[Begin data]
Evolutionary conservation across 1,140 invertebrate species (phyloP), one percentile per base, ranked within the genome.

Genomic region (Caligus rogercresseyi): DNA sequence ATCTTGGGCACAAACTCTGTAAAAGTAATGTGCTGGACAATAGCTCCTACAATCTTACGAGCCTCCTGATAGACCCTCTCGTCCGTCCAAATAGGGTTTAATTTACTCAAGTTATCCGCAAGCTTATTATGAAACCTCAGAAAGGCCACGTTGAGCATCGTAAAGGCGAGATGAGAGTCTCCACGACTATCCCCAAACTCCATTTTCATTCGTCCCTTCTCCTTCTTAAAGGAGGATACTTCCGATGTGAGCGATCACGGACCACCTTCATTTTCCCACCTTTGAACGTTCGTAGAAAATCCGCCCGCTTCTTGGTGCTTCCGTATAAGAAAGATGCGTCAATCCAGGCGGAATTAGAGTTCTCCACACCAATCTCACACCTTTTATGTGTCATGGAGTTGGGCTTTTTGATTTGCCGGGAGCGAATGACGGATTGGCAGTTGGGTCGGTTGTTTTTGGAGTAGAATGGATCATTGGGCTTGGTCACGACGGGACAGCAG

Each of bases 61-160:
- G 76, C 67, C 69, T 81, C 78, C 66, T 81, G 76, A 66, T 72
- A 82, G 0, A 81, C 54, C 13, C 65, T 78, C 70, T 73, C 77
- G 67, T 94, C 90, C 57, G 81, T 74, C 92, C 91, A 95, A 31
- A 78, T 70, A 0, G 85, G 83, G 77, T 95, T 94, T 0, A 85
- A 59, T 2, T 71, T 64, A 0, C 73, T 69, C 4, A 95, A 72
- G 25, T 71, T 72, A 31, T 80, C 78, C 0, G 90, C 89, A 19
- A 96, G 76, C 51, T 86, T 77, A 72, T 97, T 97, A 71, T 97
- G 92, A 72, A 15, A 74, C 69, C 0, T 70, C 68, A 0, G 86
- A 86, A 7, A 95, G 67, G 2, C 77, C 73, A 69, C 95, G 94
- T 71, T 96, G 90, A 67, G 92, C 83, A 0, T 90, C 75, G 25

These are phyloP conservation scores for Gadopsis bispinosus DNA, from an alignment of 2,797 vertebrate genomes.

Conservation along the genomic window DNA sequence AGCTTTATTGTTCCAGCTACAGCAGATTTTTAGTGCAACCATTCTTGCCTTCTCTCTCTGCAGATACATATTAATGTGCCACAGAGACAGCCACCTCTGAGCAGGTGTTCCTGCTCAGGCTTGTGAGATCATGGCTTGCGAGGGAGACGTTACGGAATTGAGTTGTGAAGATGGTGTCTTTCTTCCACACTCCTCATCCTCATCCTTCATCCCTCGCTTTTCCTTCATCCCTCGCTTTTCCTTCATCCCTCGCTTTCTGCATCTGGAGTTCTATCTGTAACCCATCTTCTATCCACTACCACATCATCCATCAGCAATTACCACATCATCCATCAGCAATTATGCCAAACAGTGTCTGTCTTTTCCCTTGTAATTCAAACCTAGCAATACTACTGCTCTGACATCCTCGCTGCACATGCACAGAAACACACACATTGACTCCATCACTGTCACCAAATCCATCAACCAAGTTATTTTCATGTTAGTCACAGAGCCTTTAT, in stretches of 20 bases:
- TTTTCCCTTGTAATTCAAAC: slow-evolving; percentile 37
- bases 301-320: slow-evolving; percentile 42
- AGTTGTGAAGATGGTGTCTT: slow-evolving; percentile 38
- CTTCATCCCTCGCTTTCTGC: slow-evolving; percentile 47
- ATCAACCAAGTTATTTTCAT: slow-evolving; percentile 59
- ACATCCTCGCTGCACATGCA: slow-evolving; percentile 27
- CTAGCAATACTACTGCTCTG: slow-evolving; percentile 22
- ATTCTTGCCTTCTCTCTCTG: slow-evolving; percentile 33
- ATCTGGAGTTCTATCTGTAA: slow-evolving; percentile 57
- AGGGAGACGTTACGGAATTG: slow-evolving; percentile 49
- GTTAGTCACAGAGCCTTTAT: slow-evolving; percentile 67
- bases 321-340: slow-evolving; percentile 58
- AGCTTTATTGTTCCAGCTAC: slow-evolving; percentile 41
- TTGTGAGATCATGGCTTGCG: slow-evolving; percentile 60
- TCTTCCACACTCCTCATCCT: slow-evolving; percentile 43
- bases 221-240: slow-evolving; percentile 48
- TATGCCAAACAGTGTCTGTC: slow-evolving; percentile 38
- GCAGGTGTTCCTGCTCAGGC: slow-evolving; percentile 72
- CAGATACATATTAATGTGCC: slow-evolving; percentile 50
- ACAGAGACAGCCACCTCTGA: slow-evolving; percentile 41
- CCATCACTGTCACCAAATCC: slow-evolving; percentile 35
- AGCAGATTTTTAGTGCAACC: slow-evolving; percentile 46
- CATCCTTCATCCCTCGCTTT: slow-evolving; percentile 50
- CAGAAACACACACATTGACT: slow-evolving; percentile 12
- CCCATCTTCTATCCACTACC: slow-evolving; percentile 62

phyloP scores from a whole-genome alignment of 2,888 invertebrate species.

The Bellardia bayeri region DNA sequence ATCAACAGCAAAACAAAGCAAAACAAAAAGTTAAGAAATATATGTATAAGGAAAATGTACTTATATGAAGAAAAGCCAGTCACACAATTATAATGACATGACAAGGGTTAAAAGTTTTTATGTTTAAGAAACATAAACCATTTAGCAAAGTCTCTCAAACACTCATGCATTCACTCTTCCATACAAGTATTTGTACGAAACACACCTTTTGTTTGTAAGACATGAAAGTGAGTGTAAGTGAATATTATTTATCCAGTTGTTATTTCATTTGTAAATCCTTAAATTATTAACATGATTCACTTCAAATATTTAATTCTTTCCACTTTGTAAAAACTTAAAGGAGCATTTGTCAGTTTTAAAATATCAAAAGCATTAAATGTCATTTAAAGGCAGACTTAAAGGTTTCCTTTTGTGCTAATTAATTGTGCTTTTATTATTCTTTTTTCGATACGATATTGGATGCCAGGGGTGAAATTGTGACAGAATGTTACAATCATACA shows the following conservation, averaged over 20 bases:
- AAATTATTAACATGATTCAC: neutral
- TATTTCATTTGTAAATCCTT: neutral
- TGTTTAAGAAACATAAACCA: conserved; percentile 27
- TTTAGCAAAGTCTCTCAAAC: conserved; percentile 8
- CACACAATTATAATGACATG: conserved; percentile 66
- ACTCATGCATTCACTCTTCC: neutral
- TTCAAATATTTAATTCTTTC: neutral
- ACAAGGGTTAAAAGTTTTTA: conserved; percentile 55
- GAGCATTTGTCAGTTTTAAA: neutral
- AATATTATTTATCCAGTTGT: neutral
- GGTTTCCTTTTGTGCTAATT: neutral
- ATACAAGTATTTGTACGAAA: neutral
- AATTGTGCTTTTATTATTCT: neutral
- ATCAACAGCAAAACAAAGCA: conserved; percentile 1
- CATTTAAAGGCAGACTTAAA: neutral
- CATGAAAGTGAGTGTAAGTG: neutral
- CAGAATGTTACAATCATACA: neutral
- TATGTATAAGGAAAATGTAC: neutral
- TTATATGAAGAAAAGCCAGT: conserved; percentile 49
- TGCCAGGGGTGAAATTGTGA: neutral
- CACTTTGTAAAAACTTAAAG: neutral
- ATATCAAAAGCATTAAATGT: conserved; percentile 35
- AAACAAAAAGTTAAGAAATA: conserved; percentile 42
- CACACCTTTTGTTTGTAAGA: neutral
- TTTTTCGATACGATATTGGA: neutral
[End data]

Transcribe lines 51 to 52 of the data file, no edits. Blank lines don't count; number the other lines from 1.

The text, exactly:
- GAGCATTTGTCAGTTTTAAA: neutral
- AATATTATTTATCCAGTTGT: neutral